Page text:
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Let’s Take the Smoke Out of Kids’ Movies

Big tobacco capitalizes on the entertainment industry’s impact on youth with product placement—but since smoking in films is not seen as advertising, it doesn’t draw skepticism by viewers. Perhaps that should change.

It has been well and widely known for a while now that tobacco kills millions of people every year, and yet, young people continue to try the dangerous, addictive product. But why? For the exact same reason young girls are buying Kylie Jenner’s lip kits and young boys are buying Justin Bieber’s Calvin Klein underwear. Because they are emulating people they admire. While wearing lipstick and expensive underwear won’t kill them, smoking likely will.

Remember when, as parents, we thought all we had to worry about was materialism, bad attitudes, perhaps a trashy outfit or two or—worst case scenario—a body piercing (!) when it came to our kids emulating their famous role models? Well, it turns out those are the lightweight issues. Smoking is the heavyweight one…and it needs to be dealt with.

Smoking—even after all of the anti-smoking literature, television ads, videos and conversations we have exposed our kids to—continues to threaten our kids’ health as well as their lives. In fact, in this particular generation, 185,000 youth aged 0-17 living in Ontario alone, will start smoking because of onscreen product placement and promotion. Smoking is right there, in front of them, in their favourite movies, being silently and positively condoned by their favourite people in the world (no, not their parents—or even, for the most part, their peers—unfortunately).

The more our kids are positively (and rather surreptitiously) exposed to smoking, the more likely they are to try to start smoking themselves. Allowing smoking in movies has been proven to be a highly effective way to tell youth that smoking is a normal, cool and desirable behaviour.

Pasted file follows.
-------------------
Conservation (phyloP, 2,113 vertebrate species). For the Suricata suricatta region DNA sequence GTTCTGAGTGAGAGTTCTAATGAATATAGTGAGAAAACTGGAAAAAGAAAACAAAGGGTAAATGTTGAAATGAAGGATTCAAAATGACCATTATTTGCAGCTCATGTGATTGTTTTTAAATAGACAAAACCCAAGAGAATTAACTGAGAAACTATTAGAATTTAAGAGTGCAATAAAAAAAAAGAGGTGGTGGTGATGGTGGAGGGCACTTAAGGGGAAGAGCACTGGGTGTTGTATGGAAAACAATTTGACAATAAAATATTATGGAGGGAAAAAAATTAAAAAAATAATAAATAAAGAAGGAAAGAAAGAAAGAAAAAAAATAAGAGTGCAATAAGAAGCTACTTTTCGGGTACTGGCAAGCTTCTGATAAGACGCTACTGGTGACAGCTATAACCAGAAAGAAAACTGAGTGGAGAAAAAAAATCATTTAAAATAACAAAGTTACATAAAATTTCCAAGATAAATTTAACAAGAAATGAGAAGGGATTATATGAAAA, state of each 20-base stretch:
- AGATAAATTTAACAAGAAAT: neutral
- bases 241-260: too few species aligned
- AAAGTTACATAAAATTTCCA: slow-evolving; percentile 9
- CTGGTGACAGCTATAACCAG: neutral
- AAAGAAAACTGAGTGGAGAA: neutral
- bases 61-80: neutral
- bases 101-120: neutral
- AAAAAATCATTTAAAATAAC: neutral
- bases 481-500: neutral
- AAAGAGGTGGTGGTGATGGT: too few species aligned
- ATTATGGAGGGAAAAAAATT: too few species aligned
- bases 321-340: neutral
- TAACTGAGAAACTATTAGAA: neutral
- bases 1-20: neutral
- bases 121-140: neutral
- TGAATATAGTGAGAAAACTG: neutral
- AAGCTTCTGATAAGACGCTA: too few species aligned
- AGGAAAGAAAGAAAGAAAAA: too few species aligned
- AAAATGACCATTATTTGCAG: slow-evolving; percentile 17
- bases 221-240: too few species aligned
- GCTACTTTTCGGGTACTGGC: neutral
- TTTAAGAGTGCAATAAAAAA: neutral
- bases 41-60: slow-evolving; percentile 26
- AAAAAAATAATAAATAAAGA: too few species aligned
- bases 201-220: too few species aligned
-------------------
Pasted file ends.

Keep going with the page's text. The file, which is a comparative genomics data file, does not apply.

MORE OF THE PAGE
Sign the e-petition
Ensure all new movies that contain tobacco be rated 18A.

The research—done internationally—literally speaks for itself. And for clarification, these weren’t some tiny studies done in small areas with 10 kids. These findings have been replicated in many different studies with different designs, different combinations of possible confounding factors, and in diverse population segments. The results were the same, regardless of whether the exposure represents Hollywood, Bollywood or other national and international film stars. The evidence shows that if we reduce our children’s exposure to scenes in which their idols smoke in movies, the result will be a reduction in their likelihood of ever even trying a cigarette. And that is something we can truly get behind.

But how can we do this? Thankfully, the Ontario Film Review Board has the ability to change Ontario’s rating system so that all new movies that contain smoking would be rated 18A. Direction from the Minister of Consumer Services can help make this change happen.

Be a part of an international movement to raise awareness on this issue and encourage the movie industry to remove tobacco imagery from youth-rated films. Help support a rating change in Ontario to protect youth, by preventing tobacco from being shown in future movies rated for kids and teens. Cigarettes, as truly toxic, addictive products, have no place in films marketed to children and youth.

The Smoke-Free Movies Campaign is an Ontario-wide initiative among public health units that is now in its second phase. Consider signing the e-petition requiring all new movies that contain tobacco to be rated 18A.

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